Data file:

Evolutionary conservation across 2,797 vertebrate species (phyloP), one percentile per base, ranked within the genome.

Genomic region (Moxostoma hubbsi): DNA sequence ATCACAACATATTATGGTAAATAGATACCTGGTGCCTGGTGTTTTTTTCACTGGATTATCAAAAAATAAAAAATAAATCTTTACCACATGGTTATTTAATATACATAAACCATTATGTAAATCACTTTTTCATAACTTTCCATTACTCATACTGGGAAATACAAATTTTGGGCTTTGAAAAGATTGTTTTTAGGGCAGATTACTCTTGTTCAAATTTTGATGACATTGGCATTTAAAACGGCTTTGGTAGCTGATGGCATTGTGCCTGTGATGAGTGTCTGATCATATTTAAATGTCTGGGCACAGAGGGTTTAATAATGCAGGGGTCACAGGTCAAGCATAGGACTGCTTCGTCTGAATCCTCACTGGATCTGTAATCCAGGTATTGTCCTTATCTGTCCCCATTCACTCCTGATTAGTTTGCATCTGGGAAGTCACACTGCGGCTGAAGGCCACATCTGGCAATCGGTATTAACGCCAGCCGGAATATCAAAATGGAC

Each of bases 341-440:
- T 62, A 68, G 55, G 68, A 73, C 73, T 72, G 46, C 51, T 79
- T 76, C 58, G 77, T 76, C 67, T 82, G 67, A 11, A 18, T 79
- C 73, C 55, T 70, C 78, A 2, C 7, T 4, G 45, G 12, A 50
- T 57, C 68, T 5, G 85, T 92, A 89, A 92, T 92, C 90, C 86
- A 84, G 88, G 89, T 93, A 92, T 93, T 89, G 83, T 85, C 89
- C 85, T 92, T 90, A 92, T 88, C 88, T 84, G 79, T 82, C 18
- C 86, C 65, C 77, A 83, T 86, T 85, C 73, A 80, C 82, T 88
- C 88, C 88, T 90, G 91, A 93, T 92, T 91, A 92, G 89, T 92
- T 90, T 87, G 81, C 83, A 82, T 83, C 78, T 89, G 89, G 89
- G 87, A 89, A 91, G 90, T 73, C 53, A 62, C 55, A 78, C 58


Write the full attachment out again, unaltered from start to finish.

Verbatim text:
Evolutionary conservation across 2,797 vertebrate species (phyloP), one percentile per base, ranked within the genome.

Genomic region (Moxostoma hubbsi): DNA sequence ATCACAACATATTATGGTAAATAGATACCTGGTGCCTGGTGTTTTTTTCACTGGATTATCAAAAAATAAAAAATAAATCTTTACCACATGGTTATTTAATATACATAAACCATTATGTAAATCACTTTTTCATAACTTTCCATTACTCATACTGGGAAATACAAATTTTGGGCTTTGAAAAGATTGTTTTTAGGGCAGATTACTCTTGTTCAAATTTTGATGACATTGGCATTTAAAACGGCTTTGGTAGCTGATGGCATTGTGCCTGTGATGAGTGTCTGATCATATTTAAATGTCTGGGCACAGAGGGTTTAATAATGCAGGGGTCACAGGTCAAGCATAGGACTGCTTCGTCTGAATCCTCACTGGATCTGTAATCCAGGTATTGTCCTTATCTGTCCCCATTCACTCCTGATTAGTTTGCATCTGGGAAGTCACACTGCGGCTGAAGGCCACATCTGGCAATCGGTATTAACGCCAGCCGGAATATCAAAATGGAC

Each of bases 341-440:
- T 62, A 68, G 55, G 68, A 73, C 73, T 72, G 46, C 51, T 79
- T 76, C 58, G 77, T 76, C 67, T 82, G 67, A 11, A 18, T 79
- C 73, C 55, T 70, C 78, A 2, C 7, T 4, G 45, G 12, A 50
- T 57, C 68, T 5, G 85, T 92, A 89, A 92, T 92, C 90, C 86
- A 84, G 88, G 89, T 93, A 92, T 93, T 89, G 83, T 85, C 89
- C 85, T 92, T 90, A 92, T 88, C 88, T 84, G 79, T 82, C 18
- C 86, C 65, C 77, A 83, T 86, T 85, C 73, A 80, C 82, T 88
- C 88, C 88, T 90, G 91, A 93, T 92, T 91, A 92, G 89, T 92
- T 90, T 87, G 81, C 83, A 82, T 83, C 78, T 89, G 89, G 89
- G 87, A 89, A 91, G 90, T 73, C 53, A 62, C 55, A 78, C 58